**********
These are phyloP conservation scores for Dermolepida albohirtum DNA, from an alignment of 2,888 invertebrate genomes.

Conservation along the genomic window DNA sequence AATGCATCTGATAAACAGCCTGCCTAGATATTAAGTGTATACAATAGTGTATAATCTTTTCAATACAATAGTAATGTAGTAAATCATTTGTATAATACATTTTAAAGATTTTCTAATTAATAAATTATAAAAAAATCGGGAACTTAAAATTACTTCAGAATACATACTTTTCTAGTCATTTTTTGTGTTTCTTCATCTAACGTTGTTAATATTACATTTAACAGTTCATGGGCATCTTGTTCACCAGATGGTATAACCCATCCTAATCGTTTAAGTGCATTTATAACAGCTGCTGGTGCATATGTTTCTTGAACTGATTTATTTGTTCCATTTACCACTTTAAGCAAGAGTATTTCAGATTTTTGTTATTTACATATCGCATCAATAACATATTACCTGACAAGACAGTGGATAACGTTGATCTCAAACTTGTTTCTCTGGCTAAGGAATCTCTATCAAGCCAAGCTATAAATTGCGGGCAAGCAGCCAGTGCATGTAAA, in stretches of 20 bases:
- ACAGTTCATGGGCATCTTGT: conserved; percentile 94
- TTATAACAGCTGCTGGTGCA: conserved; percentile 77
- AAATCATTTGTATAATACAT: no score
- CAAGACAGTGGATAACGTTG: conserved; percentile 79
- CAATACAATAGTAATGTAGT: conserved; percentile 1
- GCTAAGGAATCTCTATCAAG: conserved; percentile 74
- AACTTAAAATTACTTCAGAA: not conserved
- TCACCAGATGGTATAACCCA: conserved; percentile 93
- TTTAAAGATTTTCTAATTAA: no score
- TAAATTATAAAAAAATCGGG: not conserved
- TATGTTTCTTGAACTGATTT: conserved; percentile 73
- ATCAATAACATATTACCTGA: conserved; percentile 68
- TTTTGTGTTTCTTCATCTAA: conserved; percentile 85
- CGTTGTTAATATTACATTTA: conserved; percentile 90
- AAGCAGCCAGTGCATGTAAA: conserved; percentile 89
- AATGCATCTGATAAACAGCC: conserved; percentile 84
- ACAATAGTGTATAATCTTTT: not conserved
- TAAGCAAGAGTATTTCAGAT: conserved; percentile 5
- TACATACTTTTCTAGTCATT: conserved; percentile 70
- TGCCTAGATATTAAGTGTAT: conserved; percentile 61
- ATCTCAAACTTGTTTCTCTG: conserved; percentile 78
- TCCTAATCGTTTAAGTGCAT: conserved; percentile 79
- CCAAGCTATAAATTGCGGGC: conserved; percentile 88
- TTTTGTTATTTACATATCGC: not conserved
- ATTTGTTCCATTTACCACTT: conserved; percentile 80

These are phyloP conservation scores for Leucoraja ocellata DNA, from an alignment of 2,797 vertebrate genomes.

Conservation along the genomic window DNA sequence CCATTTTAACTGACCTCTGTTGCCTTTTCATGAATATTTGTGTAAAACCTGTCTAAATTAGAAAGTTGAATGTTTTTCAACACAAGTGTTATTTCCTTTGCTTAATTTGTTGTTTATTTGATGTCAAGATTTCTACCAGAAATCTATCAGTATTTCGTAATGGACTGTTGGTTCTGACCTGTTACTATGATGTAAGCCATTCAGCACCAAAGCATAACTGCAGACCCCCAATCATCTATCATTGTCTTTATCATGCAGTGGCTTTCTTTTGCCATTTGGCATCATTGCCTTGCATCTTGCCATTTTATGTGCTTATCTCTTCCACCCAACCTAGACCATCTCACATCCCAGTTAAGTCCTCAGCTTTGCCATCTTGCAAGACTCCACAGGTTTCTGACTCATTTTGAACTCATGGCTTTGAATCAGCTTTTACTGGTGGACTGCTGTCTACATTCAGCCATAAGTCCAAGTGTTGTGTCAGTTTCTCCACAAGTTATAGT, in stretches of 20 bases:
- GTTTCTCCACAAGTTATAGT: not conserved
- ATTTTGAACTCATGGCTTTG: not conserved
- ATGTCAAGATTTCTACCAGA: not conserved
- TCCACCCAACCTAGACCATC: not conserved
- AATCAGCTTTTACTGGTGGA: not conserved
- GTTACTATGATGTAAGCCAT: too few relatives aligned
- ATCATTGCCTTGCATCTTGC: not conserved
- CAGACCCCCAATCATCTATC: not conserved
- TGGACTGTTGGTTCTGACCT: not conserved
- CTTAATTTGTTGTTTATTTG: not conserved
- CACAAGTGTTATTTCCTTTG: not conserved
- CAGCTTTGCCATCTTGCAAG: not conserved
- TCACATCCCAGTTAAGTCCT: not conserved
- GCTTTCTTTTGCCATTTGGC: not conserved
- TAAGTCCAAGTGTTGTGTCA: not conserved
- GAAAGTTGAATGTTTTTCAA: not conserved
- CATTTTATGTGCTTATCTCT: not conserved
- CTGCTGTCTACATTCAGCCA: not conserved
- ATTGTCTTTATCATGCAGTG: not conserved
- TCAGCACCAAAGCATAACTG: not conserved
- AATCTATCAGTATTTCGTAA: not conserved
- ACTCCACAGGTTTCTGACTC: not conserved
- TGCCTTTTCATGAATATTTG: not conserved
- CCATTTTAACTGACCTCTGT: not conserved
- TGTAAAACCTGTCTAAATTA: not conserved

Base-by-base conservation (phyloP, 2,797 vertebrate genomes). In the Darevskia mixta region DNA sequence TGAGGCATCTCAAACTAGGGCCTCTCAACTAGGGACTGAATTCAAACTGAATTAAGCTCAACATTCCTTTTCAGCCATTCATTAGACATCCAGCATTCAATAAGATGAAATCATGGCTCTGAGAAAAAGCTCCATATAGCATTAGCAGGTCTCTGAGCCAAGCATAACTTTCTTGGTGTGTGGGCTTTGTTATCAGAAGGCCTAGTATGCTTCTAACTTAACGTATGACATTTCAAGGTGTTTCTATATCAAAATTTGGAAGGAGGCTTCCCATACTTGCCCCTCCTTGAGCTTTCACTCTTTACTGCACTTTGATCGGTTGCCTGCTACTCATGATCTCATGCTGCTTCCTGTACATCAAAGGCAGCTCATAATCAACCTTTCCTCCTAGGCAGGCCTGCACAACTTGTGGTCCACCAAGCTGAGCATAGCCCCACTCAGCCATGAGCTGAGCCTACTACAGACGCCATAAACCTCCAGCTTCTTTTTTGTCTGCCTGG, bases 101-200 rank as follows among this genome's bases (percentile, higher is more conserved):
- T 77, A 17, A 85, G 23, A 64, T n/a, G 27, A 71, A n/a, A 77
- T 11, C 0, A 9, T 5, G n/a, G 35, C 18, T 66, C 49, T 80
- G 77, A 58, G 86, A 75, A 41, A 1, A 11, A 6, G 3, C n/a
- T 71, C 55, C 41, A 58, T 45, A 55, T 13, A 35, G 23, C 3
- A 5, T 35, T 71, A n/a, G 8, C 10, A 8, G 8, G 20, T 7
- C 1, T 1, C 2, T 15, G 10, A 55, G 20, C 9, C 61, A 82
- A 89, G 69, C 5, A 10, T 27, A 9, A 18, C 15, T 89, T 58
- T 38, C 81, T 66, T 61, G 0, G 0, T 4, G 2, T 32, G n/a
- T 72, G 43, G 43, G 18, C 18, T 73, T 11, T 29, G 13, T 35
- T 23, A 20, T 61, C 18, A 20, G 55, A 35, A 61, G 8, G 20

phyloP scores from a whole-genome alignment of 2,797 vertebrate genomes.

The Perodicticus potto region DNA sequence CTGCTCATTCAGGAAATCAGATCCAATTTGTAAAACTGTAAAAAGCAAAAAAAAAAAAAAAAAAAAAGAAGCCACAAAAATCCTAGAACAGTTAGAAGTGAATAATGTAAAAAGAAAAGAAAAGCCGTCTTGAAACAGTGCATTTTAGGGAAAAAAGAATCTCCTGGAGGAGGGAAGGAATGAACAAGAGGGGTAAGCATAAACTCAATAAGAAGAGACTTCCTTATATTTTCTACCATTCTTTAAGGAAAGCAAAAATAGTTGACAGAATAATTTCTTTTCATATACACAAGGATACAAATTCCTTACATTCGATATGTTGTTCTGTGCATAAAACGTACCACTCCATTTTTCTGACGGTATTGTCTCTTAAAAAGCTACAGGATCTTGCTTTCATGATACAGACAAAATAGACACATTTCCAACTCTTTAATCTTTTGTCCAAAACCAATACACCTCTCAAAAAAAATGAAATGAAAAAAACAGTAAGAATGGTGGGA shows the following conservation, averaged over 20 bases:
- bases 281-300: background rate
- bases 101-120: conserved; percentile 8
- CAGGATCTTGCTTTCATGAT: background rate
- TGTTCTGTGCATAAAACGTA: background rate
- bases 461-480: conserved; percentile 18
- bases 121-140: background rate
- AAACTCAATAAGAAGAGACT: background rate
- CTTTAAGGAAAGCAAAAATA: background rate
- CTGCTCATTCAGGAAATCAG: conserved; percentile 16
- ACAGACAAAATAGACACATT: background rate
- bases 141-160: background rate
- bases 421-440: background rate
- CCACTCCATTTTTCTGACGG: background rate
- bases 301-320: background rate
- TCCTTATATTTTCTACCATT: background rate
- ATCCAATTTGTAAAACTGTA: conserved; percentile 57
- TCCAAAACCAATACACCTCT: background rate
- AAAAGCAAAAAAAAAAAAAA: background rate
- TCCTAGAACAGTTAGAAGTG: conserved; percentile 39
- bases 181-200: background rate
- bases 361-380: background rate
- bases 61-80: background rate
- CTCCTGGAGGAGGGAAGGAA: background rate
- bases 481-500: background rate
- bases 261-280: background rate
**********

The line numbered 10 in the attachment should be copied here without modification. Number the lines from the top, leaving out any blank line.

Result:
- TCACCAGATGGTATAACCCA: conserved; percentile 93